BATHURST at Easter used to be a mecca for Australian motorcyclists - until the actions of the
New South Wales' police finally killed it.
By 1988, the cops almost outnumbered the paying spectators on Mount Panorama.
First they set up check-points. They said this was to randomly check for licences (both drivers and vehicles) - but we all noticed it was only motorcyclists they pulled over. Having antagonised the staunch Aussie motorcyclists who rode sometimes vast distances to attend the Bathurst races, the NSW storm troopers added insult to injury by building what they fondly described as a 'police station' (but which everyone else called 'the compound') on top of Mount Panorama and when the lads were just getting into full party mode, out would come the jack-booted (yes!) storm-troopers and lay into them with their clubs.
Let us now fast-forward to the state of Utah, USA.
It is Superbike World Championship weekend at Miller Motorsports Park near Tooele outside Salt Lake City, May 29-31, 2010.
So what does the local brains trust that calls itself a police force do?
Why, it sets up a road block between on the road leading from the track to Highway 80, closes one lane of traffic and conducts a "motorcycle safety inspection" on every single motorcycle trying to leave the track after practice.
What does this do for motorcyclist-police relations?
What does it do for traffic flow?
Well, on the latter score, the meat-heads in charge of the Utah Highway Patrol who ordered this "safety inspection" caused a long back-up of traffic (some estimates said it took between 40 to 60 minutes to get past).
As a result the race track officials called the Utah Governor Gary Herbert and asked that the "safety inspections" be halted ASAP.
The Utah Governor is a motorsports fan and not long after the complaint was laid, the Utah Highway Patrol check point near the track was canceled, the police left and traffic levels returned to normal.
According to track PR man John Gardner, the local branch of the Keystone Cops (my term)received a federal grant to run a six-hour motorcycle safety check point.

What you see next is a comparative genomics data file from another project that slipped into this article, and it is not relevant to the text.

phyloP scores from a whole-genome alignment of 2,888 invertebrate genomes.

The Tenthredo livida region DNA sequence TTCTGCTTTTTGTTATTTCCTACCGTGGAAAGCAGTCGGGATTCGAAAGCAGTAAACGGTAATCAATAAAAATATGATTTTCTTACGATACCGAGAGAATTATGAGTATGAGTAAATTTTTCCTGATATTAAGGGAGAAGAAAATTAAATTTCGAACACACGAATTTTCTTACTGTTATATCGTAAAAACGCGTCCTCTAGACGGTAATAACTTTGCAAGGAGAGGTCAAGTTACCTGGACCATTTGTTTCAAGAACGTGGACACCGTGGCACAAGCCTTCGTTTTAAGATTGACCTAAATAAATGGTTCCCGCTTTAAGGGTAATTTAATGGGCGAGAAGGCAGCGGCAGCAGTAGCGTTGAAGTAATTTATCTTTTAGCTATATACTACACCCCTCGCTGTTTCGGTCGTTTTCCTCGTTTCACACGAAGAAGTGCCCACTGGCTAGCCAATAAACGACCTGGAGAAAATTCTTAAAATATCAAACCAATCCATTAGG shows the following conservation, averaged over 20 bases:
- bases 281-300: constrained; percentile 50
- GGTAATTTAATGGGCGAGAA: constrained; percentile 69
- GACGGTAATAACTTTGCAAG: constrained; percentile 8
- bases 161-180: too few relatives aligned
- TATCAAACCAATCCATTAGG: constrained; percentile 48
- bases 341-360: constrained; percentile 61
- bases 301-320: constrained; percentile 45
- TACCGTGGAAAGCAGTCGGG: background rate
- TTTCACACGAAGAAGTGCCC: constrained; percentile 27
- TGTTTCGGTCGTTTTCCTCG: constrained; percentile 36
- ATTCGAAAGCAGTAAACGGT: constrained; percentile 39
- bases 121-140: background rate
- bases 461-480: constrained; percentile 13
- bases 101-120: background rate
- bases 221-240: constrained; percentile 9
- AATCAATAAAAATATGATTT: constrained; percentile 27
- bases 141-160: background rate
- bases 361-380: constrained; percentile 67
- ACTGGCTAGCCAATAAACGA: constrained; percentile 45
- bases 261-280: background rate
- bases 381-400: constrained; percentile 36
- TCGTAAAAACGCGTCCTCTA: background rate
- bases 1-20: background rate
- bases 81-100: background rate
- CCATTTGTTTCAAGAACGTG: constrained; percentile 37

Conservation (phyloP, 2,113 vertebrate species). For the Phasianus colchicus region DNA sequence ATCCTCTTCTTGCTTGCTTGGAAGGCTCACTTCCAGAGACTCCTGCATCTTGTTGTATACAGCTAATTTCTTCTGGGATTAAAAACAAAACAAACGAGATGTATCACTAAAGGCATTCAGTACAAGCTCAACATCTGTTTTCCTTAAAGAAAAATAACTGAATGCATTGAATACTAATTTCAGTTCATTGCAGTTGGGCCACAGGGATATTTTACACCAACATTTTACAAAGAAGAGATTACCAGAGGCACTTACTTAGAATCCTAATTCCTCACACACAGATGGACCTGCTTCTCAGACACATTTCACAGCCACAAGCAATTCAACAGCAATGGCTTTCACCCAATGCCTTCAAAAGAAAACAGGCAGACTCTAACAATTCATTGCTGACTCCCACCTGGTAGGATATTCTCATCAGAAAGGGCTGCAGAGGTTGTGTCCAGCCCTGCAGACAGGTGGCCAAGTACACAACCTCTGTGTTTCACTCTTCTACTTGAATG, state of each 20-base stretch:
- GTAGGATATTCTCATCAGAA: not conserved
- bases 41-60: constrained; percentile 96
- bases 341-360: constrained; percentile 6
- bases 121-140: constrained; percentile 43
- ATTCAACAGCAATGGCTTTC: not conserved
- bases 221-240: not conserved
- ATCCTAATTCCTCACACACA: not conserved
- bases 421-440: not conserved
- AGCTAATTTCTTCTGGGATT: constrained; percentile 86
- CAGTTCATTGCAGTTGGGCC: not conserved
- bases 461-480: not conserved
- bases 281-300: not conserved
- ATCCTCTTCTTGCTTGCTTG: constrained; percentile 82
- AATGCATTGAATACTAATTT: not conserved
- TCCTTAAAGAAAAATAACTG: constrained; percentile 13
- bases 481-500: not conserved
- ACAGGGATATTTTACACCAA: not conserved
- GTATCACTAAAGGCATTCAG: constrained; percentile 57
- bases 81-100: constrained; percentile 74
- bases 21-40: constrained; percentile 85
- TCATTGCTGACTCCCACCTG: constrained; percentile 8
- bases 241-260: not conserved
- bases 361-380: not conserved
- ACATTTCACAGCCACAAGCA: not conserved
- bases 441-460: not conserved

Gardner said he understood, "they were going to pull over a few motorcycles at a time and give them a pamphlet to promote safe motorcycling, talk to the riders a little."
He added that it was a well-intended, but poorly implemented exercise.
You can see why this bloke is in PR! What a masterful piece of understatement.
"It was supposed to take maybe ten minutes and just a few bikes would be pulled in," Gardner added. "Obviously, it went differently. We called our contacts in a local Commissioner's of Public Safety's Office and the checkpoint was shut down. We were assured that it won't happen again," he said.
Miller Motorsports sources first expressed disbelief and then frustration upon learning about the motorcycle-only checkpoint.
"We do so much to try and attract motorcyclists to our event, it's just unbelievable that this happened," said one.
Could it be that the mentality of the average oinker in the Utah Highway Patrol is even lower than that of the pigs in New South Wales?
As soon as they see a mass of motorcycles, they see swastikas in their minds, their palms sweat, they push their thumbs down inside their belts, and they swagger like Hitler's favourites.
Hard to believe that any outfit that calls itself Police could be of lower intellect than those who volunteered to 'police' Bathurst at Easter.
Take a bow, Utah.